3. ^ a b c d Apar, Corey. "...Is a Real Boy Review". AllMusic. Retrieved May 9, 2011.
  4. ^ a b Knott, Adam (October 16, 2009). "...Is a Real Boy Review". Sputnikmusic.
  5. ^ Heisel, Scott (January 29, 2003). "Doghouse signs Say Anything". Punknews.org. Retrieved March 4, 2021.
  6. ^ Heisel, Scott (February 26, 2003). "Say Anything seeks touring band". Punknews.org. Retrieved March 4, 2021.
  7. ^ a b "Say Anything's web site from April 2003". Archived from the original on April 2003. Retrieved May 9, 2011 – via the Internet Archive.
  8. ^ a b Bemis, Max (April 24, 2003). "Archive.org: SayAnythingMusic.com". Say Anything. Archived from the original on April 24, 2003. Retrieved August 2, 2008.
  9. ^ a b Kelley, Trevor (September 2004). "Crazy Days". Alternative Press (194): 104.
  10. ^ Bemis, Max. "Say Anything biography – by Max Bemis". The Official Say Anything Site. Archived from the original on September 22, 2008. Retrieved August 2, 2008.
  11. ^ For Sale... (Media notes). Say Anything. Doghouse Records. 2004.CS1 maint: others in cite AV media (notes) (link)
  12. ^ a b Heisel, Scott (April 13, 2004). "Stream four Say Anything songs". Punknews.org. Retrieved March 28, 2021.
  13. ^ Heisel, Scott (April 18, 2004). "Civic Tour lineup confirmed". Punknews.org. Retrieved March 28, 2021.
  14. ^ Heisel, Scott (May 6, 2004). "Audio Karate/Say Anything/Lances Hero/MC Lars". Punknews.org. Retrieved March 30, 2021.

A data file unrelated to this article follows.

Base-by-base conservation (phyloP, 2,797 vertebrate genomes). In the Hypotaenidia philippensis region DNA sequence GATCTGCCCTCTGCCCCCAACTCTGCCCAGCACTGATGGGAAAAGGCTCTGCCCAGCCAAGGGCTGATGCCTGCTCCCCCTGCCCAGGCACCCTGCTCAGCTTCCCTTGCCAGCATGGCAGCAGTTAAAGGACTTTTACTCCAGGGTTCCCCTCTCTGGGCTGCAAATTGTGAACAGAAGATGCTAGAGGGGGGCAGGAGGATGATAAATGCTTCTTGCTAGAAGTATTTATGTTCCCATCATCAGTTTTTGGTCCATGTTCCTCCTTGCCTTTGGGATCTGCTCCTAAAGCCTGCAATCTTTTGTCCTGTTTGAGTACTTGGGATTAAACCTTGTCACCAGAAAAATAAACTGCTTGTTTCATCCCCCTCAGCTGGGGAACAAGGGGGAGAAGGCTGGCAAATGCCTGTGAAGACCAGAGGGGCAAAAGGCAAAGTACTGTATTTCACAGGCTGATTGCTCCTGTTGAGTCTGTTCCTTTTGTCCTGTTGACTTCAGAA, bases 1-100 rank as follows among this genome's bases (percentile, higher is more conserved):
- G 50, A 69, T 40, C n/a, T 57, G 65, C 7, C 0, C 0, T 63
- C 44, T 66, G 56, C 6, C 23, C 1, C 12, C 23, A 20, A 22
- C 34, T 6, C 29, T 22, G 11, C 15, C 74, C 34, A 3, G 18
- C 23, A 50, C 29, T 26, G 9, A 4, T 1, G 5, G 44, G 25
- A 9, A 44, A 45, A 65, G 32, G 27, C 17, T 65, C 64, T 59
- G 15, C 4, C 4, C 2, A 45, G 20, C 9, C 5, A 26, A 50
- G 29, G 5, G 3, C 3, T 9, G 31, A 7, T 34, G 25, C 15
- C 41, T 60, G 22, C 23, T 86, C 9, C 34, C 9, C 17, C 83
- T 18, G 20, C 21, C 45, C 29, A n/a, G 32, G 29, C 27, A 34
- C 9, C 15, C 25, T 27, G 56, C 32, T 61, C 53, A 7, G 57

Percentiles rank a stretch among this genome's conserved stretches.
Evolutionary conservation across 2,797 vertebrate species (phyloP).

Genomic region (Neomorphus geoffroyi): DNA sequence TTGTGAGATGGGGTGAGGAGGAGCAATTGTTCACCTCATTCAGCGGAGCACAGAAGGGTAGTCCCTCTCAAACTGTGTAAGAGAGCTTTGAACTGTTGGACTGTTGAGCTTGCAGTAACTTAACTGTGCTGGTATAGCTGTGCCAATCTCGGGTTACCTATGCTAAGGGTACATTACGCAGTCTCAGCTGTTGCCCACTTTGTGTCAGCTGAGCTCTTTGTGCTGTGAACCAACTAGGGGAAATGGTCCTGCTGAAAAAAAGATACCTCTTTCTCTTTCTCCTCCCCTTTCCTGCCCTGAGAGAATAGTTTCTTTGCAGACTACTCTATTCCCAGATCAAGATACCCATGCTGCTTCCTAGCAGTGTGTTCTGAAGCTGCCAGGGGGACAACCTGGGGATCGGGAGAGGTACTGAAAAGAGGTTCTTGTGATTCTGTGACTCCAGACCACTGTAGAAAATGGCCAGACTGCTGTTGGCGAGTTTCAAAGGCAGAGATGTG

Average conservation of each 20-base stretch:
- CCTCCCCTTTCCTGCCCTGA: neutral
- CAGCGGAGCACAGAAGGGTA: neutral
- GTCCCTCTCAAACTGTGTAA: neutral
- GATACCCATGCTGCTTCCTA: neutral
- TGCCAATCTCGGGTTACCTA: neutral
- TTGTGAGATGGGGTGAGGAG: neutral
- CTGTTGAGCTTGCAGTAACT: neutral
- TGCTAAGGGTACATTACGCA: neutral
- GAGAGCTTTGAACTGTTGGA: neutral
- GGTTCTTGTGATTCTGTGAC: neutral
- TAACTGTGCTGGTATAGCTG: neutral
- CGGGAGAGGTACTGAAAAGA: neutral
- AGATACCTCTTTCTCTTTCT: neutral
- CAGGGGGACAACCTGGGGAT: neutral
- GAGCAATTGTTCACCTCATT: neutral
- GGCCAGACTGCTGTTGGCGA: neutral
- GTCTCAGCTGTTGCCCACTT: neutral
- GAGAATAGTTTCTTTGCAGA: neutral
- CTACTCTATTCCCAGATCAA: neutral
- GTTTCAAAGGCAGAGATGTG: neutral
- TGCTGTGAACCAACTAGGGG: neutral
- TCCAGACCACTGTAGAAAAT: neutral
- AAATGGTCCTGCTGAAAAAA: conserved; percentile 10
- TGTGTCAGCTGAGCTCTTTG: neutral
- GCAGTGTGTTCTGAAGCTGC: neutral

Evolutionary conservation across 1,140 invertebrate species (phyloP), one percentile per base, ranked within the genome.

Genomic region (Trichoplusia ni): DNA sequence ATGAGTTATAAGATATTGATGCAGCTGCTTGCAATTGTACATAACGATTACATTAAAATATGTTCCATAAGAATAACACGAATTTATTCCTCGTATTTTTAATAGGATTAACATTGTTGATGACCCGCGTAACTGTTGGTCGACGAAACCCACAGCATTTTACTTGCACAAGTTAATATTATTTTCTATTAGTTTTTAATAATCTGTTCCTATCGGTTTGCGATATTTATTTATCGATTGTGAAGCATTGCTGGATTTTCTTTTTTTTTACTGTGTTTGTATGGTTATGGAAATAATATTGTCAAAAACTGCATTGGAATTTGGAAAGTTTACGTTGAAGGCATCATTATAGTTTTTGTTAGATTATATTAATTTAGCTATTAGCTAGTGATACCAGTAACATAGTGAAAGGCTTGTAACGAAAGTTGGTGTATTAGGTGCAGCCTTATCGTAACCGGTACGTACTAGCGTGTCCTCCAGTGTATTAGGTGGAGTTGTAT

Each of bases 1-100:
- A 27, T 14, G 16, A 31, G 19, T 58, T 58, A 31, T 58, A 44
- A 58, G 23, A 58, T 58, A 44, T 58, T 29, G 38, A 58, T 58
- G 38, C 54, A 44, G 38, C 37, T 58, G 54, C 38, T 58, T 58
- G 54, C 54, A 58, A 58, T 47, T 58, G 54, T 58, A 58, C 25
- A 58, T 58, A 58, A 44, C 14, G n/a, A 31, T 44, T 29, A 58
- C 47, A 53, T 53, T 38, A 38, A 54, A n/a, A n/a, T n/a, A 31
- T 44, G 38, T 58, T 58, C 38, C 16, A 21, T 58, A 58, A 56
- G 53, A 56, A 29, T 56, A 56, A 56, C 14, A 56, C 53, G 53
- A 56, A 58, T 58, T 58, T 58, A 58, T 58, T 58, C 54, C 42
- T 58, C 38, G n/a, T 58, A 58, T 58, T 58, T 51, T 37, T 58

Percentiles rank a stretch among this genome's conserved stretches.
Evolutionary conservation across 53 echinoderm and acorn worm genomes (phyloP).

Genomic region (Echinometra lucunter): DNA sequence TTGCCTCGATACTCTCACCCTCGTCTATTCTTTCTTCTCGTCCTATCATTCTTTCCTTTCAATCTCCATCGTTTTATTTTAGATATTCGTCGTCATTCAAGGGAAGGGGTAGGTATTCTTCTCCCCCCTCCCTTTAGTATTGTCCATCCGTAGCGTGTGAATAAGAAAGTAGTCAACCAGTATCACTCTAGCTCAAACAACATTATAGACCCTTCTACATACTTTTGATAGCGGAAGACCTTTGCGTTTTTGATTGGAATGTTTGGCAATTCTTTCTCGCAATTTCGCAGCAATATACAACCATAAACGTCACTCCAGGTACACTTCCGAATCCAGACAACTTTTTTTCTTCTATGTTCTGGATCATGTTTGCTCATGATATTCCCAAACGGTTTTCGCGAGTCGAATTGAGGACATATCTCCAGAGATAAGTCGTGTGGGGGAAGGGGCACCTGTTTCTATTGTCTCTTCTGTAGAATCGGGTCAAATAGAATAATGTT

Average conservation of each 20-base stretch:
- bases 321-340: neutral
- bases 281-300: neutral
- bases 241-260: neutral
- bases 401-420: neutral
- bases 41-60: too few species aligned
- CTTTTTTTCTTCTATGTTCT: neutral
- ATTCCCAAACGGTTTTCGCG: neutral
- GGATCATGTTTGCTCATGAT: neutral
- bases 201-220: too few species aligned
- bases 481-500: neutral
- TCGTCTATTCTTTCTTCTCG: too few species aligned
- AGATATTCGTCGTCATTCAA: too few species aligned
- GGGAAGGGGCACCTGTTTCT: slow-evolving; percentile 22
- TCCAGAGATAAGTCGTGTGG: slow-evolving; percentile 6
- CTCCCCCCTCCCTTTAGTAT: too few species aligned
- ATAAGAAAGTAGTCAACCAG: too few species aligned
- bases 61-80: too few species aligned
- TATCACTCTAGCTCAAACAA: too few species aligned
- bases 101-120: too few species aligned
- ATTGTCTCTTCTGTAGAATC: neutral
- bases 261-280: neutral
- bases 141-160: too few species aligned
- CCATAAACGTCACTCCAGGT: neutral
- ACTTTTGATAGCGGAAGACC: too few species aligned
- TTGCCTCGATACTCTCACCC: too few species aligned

15. ^ Paul, Aubin (August 25, 2004). "Straylight Run announces Debut, Tour". Punknews.org. Retrieved July 9, 2016.
  16. ^ Adams, Chip (February 1, 2005). "Armor For Sleep Launch US Tour". Fader. Archived from the original on November 30, 2016. Retrieved September 18, 2016.
  17. ^ Paul, Aubin (August 12, 2005). "Saves the Day touring with Senses Fail, the Early November, Say Anything". Punknews.org. Retrieved October 9, 2016.
  18. ^ "Max Makes Me Touch Myself". Absolutepunk.net. Archived from the original on November 16, 2007. Retrieved May 9, 2011.
  19. ^ conversation with artist of album artwork Archived September 26, 2008, at the Wayback Machine
  20. ^ a b "FMQB Airplay Archive: Modern Rock". Friday Morning Quarterback Album Report, Incorporated. Retrieved October 31, 2016.
  21. ^ "New Piebald album out in January 2007". Alternative Press. September 5, 2006. Archived from the original on August 22, 2016. Retrieved August 4, 2016.
  22. ^ a b "Vinyl Release Information". Doghouse Records. Archived from the original on June 4, 2011. Retrieved May 9, 2011.
  23. ^ Beres, Corey (August 28, 2008). "...Is a Real Boy vinyl". Say Anything docs @ icorey.com. Archived from the original on July 13, 2011. Retrieved May 9, 2011.
  24. ^ a b Tate, Jason (November 20, 2005). "...Is a Real Boy Review". Absolutepunk.net. Archived from the original on July 23, 2011. Retrieved May 9, 2011.
  25. ^ Roth, Kaj (December 15, 2006). "Say Anything – Is a Real Boy". Melodic. Retrieved July 18, 2017.
  26. ^ a b "Is a Real Boy Review". Punknews.org. August 16, 2004.
  27. ^ "Say Anything – ...Is a Real Boy (reissue)". Punknews.org. February 28, 2006.
  28. ^ "...Is a Real Boy Review". Rolling Stone. Archived from the original on May 3, 2009.
  29. ^ O'Connor, Rob (February 10, 2006). "...Is A Real Boy". Yahoo! Music. Archived from the original on March 3, 2006. Retrieved January 27, 2020.
  30. ^ Sherman, Maria; Broderick, Ryan (July 2, 2013). "36 Pop Punk Albums You Need To Hear Before You F----ing Die". BuzzFeed. Retrieved July 29, 2015.
  31. ^ Cohen, Ian (February 13, 2020). "The 100 Greatest Emo Songs of All Time". Vulture. Archived from the original on February 13, 2020. Retrieved August 14, 2020.
  32. ^ Griffin 2004, p. D12